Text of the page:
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Murdoch May Offer Discounts to Win Readers to Sunday Sun

Updated on
News Corp. signage is displayed in front of the company's offices in New York, U.S.. Photographer: Paul Taggart/Bloomberg
News Corp. signage is displayed in front of the company's offices in New York, U.S.. Photographer: Paul Taggart/Bloomberg

July 15 (Bloomberg) -- Rupert Murdoch’s News Corp., preparing to start a new Sunday tabloid to replace the News of the World, may have to offer steep advertising discounts or even give the paper away for free to regain readers.

Advertisers such as supermarket chain operator J Sainsbury Plc, Boots chemists, General Motors Co. and Ford Motor Co. withdrew from the News of the World after accusations that employees hacked phones of murder and terror victims and paid police for stories. News Corp. shut down the 168-year-old newspaper after its final edition on July 10.

News Corp. is discussing a Sunday edition of its best-selling U.K. tabloid the Sun, which may be introduced as early as next month, said a person familiar with the matter, asking not to be named because the plan isn’t public and a final decision hasn’t been made. The big brands may be willing to come back to a Murdoch Sunday tabloid for a price, said Marc Mendoza, chief executive officer of Media Planning Group, which places ads for companies such as Air France-KLM Group and Hugo Boss AG.

“Previous News of the World advertisers will be offered large incentives to try the Sun on Sunday for the first few weeks until it proves itself,” said Mendoza, whose company is part of France’s second-biggest advertiser, Havas SA. “They’ll get discounts in the Sun on Sunday and in other titles.”

Advertisers will likely want coverage of the phone-tapping scandal in other media to have died down before they associate their brands with a new Murdoch tabloid, Mendoza said.

For Free?

(To read about an FBI investigation into possible phone-hacking by News Corp. employees, click here. For a story on Rebekah Brooks resigning, click here.)

Daisy Dunlop, a spokeswoman for News International, News Corp.’s U.K. publishing unit, declined to comment. Quashing speculation News Corp. is discussing the sale of its U.K. newspaper assets, Murdoch told the Wall Street Journal in an interview yesterday that such talk is “pure and total rubbish.”

Bloomberg LP, the parent of Bloomberg News, competes with News Corp. units in providing financial news and information.

The company may even have to offer the newspaper for free initially to build up circulation and maintain a strong association with The Sun to prevent readers from associating it with News of the World, said Doug McCabe, an analyst at media research firm Enders Analysis in London.

Still, the scandal may have soured News Corp. investors on owning newspaper assets altogether, said Alex De Groote, an analyst at Panmure Gordon & Co. in London. The company would have to delay a new publication until next year to allow the scandal to die down enough, he said.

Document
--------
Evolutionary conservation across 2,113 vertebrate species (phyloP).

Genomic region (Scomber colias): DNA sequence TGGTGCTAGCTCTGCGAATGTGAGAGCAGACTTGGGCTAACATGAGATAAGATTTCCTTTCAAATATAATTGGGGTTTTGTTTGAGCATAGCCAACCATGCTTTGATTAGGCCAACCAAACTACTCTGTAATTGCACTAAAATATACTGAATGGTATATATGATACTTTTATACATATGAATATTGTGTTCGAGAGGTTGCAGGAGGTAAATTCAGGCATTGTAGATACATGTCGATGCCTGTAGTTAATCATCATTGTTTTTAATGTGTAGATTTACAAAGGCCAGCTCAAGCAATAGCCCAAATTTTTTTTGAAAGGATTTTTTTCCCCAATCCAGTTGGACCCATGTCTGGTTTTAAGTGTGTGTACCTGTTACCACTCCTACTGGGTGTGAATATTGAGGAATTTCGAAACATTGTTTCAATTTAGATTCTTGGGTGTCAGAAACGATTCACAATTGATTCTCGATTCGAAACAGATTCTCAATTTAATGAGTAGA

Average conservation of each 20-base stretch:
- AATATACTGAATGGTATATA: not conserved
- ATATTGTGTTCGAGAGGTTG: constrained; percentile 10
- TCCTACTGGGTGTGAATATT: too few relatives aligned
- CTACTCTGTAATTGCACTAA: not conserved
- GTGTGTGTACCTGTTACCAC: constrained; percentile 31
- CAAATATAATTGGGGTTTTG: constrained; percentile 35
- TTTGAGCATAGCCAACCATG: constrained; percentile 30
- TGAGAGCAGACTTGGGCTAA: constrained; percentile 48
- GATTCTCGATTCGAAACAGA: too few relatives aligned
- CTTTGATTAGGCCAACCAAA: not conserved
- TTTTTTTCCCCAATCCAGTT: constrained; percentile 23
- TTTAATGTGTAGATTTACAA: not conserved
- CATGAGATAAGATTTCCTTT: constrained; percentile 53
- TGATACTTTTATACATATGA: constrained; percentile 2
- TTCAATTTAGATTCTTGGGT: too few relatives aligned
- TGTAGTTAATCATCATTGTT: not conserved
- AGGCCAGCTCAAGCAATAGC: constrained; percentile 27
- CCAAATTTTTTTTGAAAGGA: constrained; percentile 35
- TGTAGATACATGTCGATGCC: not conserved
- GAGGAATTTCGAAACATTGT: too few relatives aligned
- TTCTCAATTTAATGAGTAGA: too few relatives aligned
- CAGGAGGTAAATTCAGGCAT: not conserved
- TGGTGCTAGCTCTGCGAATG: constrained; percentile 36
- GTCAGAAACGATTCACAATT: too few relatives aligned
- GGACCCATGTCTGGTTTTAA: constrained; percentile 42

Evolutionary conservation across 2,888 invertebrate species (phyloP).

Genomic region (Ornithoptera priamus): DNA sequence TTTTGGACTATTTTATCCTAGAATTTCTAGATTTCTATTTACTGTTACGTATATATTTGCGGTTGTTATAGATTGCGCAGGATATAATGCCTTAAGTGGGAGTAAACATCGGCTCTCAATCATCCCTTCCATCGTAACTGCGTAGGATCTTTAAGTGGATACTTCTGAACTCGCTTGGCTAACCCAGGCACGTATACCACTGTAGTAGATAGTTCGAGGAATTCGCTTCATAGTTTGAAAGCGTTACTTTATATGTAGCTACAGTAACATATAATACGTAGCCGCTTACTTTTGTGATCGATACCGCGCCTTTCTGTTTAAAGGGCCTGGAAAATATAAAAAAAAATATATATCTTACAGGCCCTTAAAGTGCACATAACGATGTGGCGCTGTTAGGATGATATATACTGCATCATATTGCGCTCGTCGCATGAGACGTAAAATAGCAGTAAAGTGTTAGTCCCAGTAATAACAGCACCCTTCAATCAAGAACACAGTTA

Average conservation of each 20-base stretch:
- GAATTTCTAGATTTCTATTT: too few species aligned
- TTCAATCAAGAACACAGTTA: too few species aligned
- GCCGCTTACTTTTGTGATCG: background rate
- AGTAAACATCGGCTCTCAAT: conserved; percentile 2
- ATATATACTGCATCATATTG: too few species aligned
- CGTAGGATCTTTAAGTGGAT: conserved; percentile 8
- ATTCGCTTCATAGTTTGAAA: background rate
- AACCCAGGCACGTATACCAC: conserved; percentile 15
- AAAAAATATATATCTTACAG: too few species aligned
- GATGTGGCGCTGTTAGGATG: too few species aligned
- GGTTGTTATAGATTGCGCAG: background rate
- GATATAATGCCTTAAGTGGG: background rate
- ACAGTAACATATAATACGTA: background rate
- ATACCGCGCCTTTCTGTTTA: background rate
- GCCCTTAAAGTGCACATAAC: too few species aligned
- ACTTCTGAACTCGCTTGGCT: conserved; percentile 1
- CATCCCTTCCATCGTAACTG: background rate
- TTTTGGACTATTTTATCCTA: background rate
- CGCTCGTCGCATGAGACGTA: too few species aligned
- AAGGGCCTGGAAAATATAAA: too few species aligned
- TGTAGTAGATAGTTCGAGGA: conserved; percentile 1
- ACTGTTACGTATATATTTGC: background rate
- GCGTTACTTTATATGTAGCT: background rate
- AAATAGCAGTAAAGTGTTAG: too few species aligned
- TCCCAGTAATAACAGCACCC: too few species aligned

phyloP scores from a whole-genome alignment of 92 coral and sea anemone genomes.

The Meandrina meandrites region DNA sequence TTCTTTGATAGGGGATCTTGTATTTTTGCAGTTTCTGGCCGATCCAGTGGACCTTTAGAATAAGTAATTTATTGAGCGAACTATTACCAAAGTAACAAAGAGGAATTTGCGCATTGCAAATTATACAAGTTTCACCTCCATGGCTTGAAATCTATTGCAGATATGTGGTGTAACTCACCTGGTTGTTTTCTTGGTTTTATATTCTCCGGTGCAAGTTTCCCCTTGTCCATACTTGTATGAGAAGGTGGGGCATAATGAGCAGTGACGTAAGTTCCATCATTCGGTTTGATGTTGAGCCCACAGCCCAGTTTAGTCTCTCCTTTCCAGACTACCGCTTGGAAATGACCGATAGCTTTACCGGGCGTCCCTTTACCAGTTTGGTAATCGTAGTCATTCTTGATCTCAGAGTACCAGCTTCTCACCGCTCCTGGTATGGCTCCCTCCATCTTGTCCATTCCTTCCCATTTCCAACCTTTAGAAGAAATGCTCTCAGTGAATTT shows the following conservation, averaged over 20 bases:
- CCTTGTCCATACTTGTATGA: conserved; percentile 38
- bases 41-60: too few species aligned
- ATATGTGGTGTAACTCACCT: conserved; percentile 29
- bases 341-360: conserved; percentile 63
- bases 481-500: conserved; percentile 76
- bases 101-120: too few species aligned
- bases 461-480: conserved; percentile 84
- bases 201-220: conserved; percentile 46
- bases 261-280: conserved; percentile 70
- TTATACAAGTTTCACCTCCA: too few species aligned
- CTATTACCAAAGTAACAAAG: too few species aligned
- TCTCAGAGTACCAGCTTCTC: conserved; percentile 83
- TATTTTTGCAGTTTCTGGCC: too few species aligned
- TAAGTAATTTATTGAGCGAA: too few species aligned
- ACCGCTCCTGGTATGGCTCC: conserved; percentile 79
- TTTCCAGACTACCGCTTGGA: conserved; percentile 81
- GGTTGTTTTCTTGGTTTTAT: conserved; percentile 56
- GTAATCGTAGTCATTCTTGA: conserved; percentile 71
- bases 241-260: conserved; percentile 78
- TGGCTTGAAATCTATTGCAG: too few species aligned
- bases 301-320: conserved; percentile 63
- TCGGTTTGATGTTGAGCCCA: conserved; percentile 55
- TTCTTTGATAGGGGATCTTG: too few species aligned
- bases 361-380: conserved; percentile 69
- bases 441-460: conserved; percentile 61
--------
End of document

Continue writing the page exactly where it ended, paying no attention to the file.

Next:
‘Crime Scene’

“It would seem somewhat crass to re-launch a Sunday two to three weeks after closing the previous paper, which is now effectively a crime scene,” said De Groote, who estimates that the News of the World generated annual ad sales of about 40 million pounds ($65 million). “Shareholders in News Corp. are not positive on this asset. I don’t think the political, regulatory process in the U.K. is likely to improve in the short term.”

The political backlash to the allegations forced News Corp. to drop a bid for British pay-television operator British Sky Broadcasting Group Plc. At least nine people have been arrested in connection with the scandal.

News Corp. faces at least four investigations over the phone-hacking scandal. Rupert Murdoch, his son James, and former News International CEO Rebekah Brooks have agreed to attend a July 19 parliamentary committee meeting to give evidence. Brooks resigned today.

Murder Victims

The Guardian newspaper reported on July 4 that the News of the World hacked into the voice mails of murdered schoolgirl Milly Dowler in 2002 and deleted messages. Advertisers have been pulling out of News of the World since then. The hacking scandal, which had been going on for four years, previously centered on celebrities, politicians and athletes.

News of the World had the highest circulation of any Sunday tabloid in Britain, making it particularly valuable for advertisers. Its circulation reached 2.66 million in May, more than twice its closest competitor in the national Sunday market, the Sunday Mirror, according to media researcher ABC.

Maurice Levy, CEO of the world’s third-biggest advertising company Publicis Groupe SA, said last week that News Corp. may quickly regain advertisers if the company creates “a new News of the World with much more ethical behavior.”

The final edition of the News of the World didn’t carry commercial advertising, devoting the ad space to charities. Still, Mendoza said that News International can’t let the advertising revenue from the closed newspaper remain in limbo and will likely use a Sunday version of The Sun to fill the gap.

“Why do people pay a lot of money to advertise in the newspaper?” Mendoza said. “It reaches a lot of people.”

To contact the reporter on this story: Amy Thomson in London at athomson6@bloomberg.net

To contact the editor responsible for this story: Kenneth Wong at kwong11@bloomberg.net

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